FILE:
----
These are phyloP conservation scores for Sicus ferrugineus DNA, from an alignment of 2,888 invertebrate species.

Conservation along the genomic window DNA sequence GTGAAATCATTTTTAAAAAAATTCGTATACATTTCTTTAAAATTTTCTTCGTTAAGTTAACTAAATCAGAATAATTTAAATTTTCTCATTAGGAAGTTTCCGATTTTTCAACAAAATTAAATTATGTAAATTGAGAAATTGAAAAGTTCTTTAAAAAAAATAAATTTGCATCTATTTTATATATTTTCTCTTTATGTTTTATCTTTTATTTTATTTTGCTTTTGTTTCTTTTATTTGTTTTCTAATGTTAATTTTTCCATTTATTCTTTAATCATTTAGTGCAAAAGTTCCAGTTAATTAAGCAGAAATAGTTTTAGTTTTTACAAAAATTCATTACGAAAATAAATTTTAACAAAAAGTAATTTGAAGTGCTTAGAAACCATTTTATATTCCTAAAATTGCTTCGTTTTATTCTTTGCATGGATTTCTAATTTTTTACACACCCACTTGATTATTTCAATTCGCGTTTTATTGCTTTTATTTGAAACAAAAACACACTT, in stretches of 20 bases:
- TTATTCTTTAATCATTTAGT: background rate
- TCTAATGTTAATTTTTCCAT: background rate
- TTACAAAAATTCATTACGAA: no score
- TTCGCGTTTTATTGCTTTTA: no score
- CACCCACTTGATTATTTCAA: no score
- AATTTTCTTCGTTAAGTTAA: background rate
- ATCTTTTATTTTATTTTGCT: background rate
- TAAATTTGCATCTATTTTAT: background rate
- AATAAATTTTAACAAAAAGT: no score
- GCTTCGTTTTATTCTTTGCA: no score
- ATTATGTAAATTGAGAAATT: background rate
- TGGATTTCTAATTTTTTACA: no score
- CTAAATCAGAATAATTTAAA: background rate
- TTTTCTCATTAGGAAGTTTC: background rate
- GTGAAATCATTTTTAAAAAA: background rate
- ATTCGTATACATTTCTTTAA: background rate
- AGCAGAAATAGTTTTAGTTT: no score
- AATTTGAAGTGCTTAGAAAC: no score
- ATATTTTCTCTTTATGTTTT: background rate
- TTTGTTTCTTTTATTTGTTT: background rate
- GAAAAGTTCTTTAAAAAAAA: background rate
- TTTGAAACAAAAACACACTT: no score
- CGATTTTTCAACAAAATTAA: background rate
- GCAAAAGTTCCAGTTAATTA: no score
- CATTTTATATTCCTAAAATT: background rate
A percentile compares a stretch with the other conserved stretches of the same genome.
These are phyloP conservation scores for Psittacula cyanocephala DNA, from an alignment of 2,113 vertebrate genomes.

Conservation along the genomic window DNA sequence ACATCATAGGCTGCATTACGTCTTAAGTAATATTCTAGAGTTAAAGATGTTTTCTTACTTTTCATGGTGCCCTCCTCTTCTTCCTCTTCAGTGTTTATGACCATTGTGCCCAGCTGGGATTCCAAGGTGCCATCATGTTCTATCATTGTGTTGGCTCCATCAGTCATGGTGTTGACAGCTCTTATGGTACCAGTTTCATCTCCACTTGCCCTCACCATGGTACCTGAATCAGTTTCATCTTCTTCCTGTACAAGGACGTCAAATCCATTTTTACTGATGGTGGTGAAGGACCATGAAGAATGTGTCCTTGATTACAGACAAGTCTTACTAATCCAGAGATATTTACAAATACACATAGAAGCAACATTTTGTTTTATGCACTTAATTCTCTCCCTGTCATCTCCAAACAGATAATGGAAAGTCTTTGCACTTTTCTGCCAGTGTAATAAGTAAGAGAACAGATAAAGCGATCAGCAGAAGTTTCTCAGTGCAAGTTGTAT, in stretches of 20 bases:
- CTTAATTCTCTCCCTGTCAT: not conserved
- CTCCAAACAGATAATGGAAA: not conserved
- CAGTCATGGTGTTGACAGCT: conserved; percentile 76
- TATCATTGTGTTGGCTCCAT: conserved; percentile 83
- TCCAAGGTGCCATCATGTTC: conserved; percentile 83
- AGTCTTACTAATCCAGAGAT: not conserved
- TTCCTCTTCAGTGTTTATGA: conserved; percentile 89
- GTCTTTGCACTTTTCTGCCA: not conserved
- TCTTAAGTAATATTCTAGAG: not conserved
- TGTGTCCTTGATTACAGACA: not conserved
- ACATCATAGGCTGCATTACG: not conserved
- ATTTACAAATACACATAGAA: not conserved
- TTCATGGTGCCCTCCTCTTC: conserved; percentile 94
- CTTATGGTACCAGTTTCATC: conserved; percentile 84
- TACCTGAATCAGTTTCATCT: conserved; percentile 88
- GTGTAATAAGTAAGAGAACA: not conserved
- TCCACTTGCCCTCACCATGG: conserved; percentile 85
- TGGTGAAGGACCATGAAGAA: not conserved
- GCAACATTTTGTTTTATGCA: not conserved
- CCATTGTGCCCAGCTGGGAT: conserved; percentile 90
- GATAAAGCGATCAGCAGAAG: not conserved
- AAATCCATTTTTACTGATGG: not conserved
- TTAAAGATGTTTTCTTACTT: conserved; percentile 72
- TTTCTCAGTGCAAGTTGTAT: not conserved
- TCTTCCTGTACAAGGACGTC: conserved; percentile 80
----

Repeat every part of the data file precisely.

These are phyloP conservation scores for Sicus ferrugineus DNA, from an alignment of 2,888 invertebrate species.

Conservation along the genomic window DNA sequence GTGAAATCATTTTTAAAAAAATTCGTATACATTTCTTTAAAATTTTCTTCGTTAAGTTAACTAAATCAGAATAATTTAAATTTTCTCATTAGGAAGTTTCCGATTTTTCAACAAAATTAAATTATGTAAATTGAGAAATTGAAAAGTTCTTTAAAAAAAATAAATTTGCATCTATTTTATATATTTTCTCTTTATGTTTTATCTTTTATTTTATTTTGCTTTTGTTTCTTTTATTTGTTTTCTAATGTTAATTTTTCCATTTATTCTTTAATCATTTAGTGCAAAAGTTCCAGTTAATTAAGCAGAAATAGTTTTAGTTTTTACAAAAATTCATTACGAAAATAAATTTTAACAAAAAGTAATTTGAAGTGCTTAGAAACCATTTTATATTCCTAAAATTGCTTCGTTTTATTCTTTGCATGGATTTCTAATTTTTTACACACCCACTTGATTATTTCAATTCGCGTTTTATTGCTTTTATTTGAAACAAAAACACACTT, in stretches of 20 bases:
- TTATTCTTTAATCATTTAGT: background rate
- TCTAATGTTAATTTTTCCAT: background rate
- TTACAAAAATTCATTACGAA: no score
- TTCGCGTTTTATTGCTTTTA: no score
- CACCCACTTGATTATTTCAA: no score
- AATTTTCTTCGTTAAGTTAA: background rate
- ATCTTTTATTTTATTTTGCT: background rate
- TAAATTTGCATCTATTTTAT: background rate
- AATAAATTTTAACAAAAAGT: no score
- GCTTCGTTTTATTCTTTGCA: no score
- ATTATGTAAATTGAGAAATT: background rate
- TGGATTTCTAATTTTTTACA: no score
- CTAAATCAGAATAATTTAAA: background rate
- TTTTCTCATTAGGAAGTTTC: background rate
- GTGAAATCATTTTTAAAAAA: background rate
- ATTCGTATACATTTCTTTAA: background rate
- AGCAGAAATAGTTTTAGTTT: no score
- AATTTGAAGTGCTTAGAAAC: no score
- ATATTTTCTCTTTATGTTTT: background rate
- TTTGTTTCTTTTATTTGTTT: background rate
- GAAAAGTTCTTTAAAAAAAA: background rate
- TTTGAAACAAAAACACACTT: no score
- CGATTTTTCAACAAAATTAA: background rate
- GCAAAAGTTCCAGTTAATTA: no score
- CATTTTATATTCCTAAAATT: background rate
A percentile compares a stretch with the other conserved stretches of the same genome.
These are phyloP conservation scores for Psittacula cyanocephala DNA, from an alignment of 2,113 vertebrate genomes.

Conservation along the genomic window DNA sequence ACATCATAGGCTGCATTACGTCTTAAGTAATATTCTAGAGTTAAAGATGTTTTCTTACTTTTCATGGTGCCCTCCTCTTCTTCCTCTTCAGTGTTTATGACCATTGTGCCCAGCTGGGATTCCAAGGTGCCATCATGTTCTATCATTGTGTTGGCTCCATCAGTCATGGTGTTGACAGCTCTTATGGTACCAGTTTCATCTCCACTTGCCCTCACCATGGTACCTGAATCAGTTTCATCTTCTTCCTGTACAAGGACGTCAAATCCATTTTTACTGATGGTGGTGAAGGACCATGAAGAATGTGTCCTTGATTACAGACAAGTCTTACTAATCCAGAGATATTTACAAATACACATAGAAGCAACATTTTGTTTTATGCACTTAATTCTCTCCCTGTCATCTCCAAACAGATAATGGAAAGTCTTTGCACTTTTCTGCCAGTGTAATAAGTAAGAGAACAGATAAAGCGATCAGCAGAAGTTTCTCAGTGCAAGTTGTAT, in stretches of 20 bases:
- CTTAATTCTCTCCCTGTCAT: not conserved
- CTCCAAACAGATAATGGAAA: not conserved
- CAGTCATGGTGTTGACAGCT: conserved; percentile 76
- TATCATTGTGTTGGCTCCAT: conserved; percentile 83
- TCCAAGGTGCCATCATGTTC: conserved; percentile 83
- AGTCTTACTAATCCAGAGAT: not conserved
- TTCCTCTTCAGTGTTTATGA: conserved; percentile 89
- GTCTTTGCACTTTTCTGCCA: not conserved
- TCTTAAGTAATATTCTAGAG: not conserved
- TGTGTCCTTGATTACAGACA: not conserved
- ACATCATAGGCTGCATTACG: not conserved
- ATTTACAAATACACATAGAA: not conserved
- TTCATGGTGCCCTCCTCTTC: conserved; percentile 94
- CTTATGGTACCAGTTTCATC: conserved; percentile 84
- TACCTGAATCAGTTTCATCT: conserved; percentile 88
- GTGTAATAAGTAAGAGAACA: not conserved
- TCCACTTGCCCTCACCATGG: conserved; percentile 85
- TGGTGAAGGACCATGAAGAA: not conserved
- GCAACATTTTGTTTTATGCA: not conserved
- CCATTGTGCCCAGCTGGGAT: conserved; percentile 90
- GATAAAGCGATCAGCAGAAG: not conserved
- AAATCCATTTTTACTGATGG: not conserved
- TTAAAGATGTTTTCTTACTT: conserved; percentile 72
- TTTCTCAGTGCAAGTTGTAT: not conserved
- TCTTCCTGTACAAGGACGTC: conserved; percentile 80